top of page

Review: The Sentro Knitting Machine

Updated: Aug 25, 2022

The sentro is a circular knitting machine, popular for making quick items such as beanies and scarves. It comes in many sizes, with the 48 needle machine being the largest and most popular.

I was so excited to be getting the sentro knitting machine! As someone who has too many WIPs (works in progress), I was looking forward to be able to start an item and finish it in one sitting. Since I love to make baby hats by hand, I wanted to get the sentro which would help me knit adult hats so I went with the 48 needle machine.

Although there were many websites selling the sentro, for a bit of security I ordered it off Amazon. It took about 3 weeks to arrive to Ireland from China. The box was a little worse for wear as you can see below but the contents inside were just fine.


Setting it up

- Box contents

Machine body

Tension part


Suckers for bottom of legs

Screws for attaching the legs


4 small balls of yarn

Plastic crochet hook

3 plastic darning needles

- Assembly

The machine arrived pretty much in one piece. The tension part and four legs needed to be attached but the main body itself was already assembled which was great. It didn't take long to screw on the legs and a magnetic screwdriver was included in the box which was handy!


Trying it out

Casting on was simple enough but I do recommend a few practice tries with the yarn included in the pack. You need to make sure the yarn is catching on the correct hooks and that you're not winding too fast, it's recommended to go slowly for the first 4-5 rows. For cast on and cast off there is links to a video with the instructions.

Waste Yarn Cast-On/Cast-Off Method

I watched a few YouTube videos and saw people were using a 'waste yarn' method. This method essentially uses waste yarn to cast on and off the first and last 5-10 rows. When finishing the item, you sew up the ends of the actual yarn you are using and then remove the waste yarn. This gives a cleaner edge to the item. When casting on using just your main yarn, the first few rows always end up being a looser tension so starting off with waste yarn means your main knitting will have the same tension throughout the item. For casting off, I find it a bit tedious having to sew up each stitch straight off the machine, so casting off with waste yarn and then sewing the stitches from the main yarn together suits me much better. After trying this out, I have to say that I will only be using the waste yarn method from now on. Check out some tutorials on YouTube for yourself and see what you think.

After mastering the cast on and cast off stage, there was nothing else to do but to start my first project. Whilst you can use any yarn from Double Knit to Chunky (although chunky comes highly not recommended), I used an aran weight yarn that I know is soft and would hopefully run through the machine easily enough.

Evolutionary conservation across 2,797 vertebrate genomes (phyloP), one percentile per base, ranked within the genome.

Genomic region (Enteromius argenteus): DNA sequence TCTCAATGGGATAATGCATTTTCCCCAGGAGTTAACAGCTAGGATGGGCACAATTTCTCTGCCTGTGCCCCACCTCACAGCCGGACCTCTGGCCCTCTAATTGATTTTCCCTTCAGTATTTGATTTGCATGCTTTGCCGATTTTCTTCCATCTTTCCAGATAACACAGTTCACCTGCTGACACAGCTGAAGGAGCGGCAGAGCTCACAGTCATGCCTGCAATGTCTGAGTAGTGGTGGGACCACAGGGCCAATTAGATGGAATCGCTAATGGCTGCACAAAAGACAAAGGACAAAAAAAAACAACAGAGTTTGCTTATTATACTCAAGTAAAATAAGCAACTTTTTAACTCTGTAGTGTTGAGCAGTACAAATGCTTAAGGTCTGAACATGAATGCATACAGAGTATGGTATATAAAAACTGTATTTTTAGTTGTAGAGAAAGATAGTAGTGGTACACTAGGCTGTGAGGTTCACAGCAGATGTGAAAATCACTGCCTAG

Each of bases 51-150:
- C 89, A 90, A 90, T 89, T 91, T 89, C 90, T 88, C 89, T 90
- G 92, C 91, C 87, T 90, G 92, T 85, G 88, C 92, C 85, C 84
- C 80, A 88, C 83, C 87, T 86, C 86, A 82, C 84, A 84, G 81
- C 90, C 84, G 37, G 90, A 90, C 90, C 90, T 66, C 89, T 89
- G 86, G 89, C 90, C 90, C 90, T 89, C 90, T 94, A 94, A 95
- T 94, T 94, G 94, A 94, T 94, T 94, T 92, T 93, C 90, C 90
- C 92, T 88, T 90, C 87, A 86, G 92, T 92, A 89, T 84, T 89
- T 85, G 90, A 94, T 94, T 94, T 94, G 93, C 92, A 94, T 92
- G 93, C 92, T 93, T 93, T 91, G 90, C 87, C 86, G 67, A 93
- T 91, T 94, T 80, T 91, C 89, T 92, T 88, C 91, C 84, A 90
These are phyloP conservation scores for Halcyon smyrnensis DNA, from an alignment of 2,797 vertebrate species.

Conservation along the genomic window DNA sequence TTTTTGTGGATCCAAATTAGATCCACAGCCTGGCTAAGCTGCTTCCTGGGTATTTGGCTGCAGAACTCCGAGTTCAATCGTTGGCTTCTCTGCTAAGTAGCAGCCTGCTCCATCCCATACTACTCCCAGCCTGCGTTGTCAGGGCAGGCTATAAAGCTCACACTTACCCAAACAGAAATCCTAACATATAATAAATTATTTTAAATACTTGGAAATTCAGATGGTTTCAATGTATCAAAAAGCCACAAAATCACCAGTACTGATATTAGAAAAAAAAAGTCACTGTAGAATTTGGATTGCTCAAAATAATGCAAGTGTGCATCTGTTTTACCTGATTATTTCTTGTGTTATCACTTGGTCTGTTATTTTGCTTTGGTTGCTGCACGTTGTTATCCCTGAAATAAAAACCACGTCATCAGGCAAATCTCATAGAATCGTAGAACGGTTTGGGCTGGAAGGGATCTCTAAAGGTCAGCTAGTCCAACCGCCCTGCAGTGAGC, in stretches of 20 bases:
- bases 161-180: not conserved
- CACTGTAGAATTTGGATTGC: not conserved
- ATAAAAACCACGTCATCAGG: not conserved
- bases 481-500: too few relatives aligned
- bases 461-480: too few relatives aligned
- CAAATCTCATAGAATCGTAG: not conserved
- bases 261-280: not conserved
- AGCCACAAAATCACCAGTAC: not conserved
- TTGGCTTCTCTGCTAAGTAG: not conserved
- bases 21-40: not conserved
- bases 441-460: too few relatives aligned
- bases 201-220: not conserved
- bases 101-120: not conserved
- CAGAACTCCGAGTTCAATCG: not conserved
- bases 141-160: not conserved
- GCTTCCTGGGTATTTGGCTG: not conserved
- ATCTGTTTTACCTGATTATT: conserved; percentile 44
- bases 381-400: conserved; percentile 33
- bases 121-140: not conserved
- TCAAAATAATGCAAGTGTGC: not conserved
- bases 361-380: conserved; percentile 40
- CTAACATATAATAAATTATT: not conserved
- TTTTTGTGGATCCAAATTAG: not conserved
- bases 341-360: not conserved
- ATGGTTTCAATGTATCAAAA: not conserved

Which yarn?

The recommended yarn is either Double Knit or Aran weight. After trying a few yarn sizes and types I could see why.

Stylecraft Special Aran

Stylecraft Special is my go to yarn for most projects.

Red Heart Supersaver Retro Stripes

I love this yarn colour and when I realised I could get it shipped to Ireland, I jumped at the chance!

I have seen the videos and pictures of the 'Tik Tok Hat' and really wanted to try it for myself. After watching so many videos, I just expected to load the yarn onto the sentro and off I go. But, boy was I wrong.



In many videos I saw people using an attachment with an electric screwdriver to crank the machine quicker than by hand. It looked really timesaving so of course I ordered myself the drill attachment. To say I was like a child at Christmas was an understatement. I had a hat completed before I even realised it. After a while of using the drill attachment, I did notice some plastic shavings coming off the handle at the point where it meets the body of the machine. The machine isn't designed for the drill attachment so the plastic wears down from the speed and the fact that you are pressing in on the handle when it's turning. Just something to keep an eye on!

My row counter did start to fail on me after a while, with the numbers only turning half way and not being readable. Since I want to make different sized hats, I need be able to count how many rows have been knitted. I invested in a magnetic digital row counter, which attaches to the main body and the rotating part.



User friendly

Easy for beginners

Quicker than handknitting

Hard on your arm muscles


Only handles certain yarn sizes and types

Row counter not reliable at times

Overall rating

For a knitting machine on the cheaper end of the scale, I was quite impressed.

I was getting impatient having to hand crank so I definitely suggest the drill attachment if you plan on using this machine often.

149 views0 comments

Recent Posts

See All


bottom of page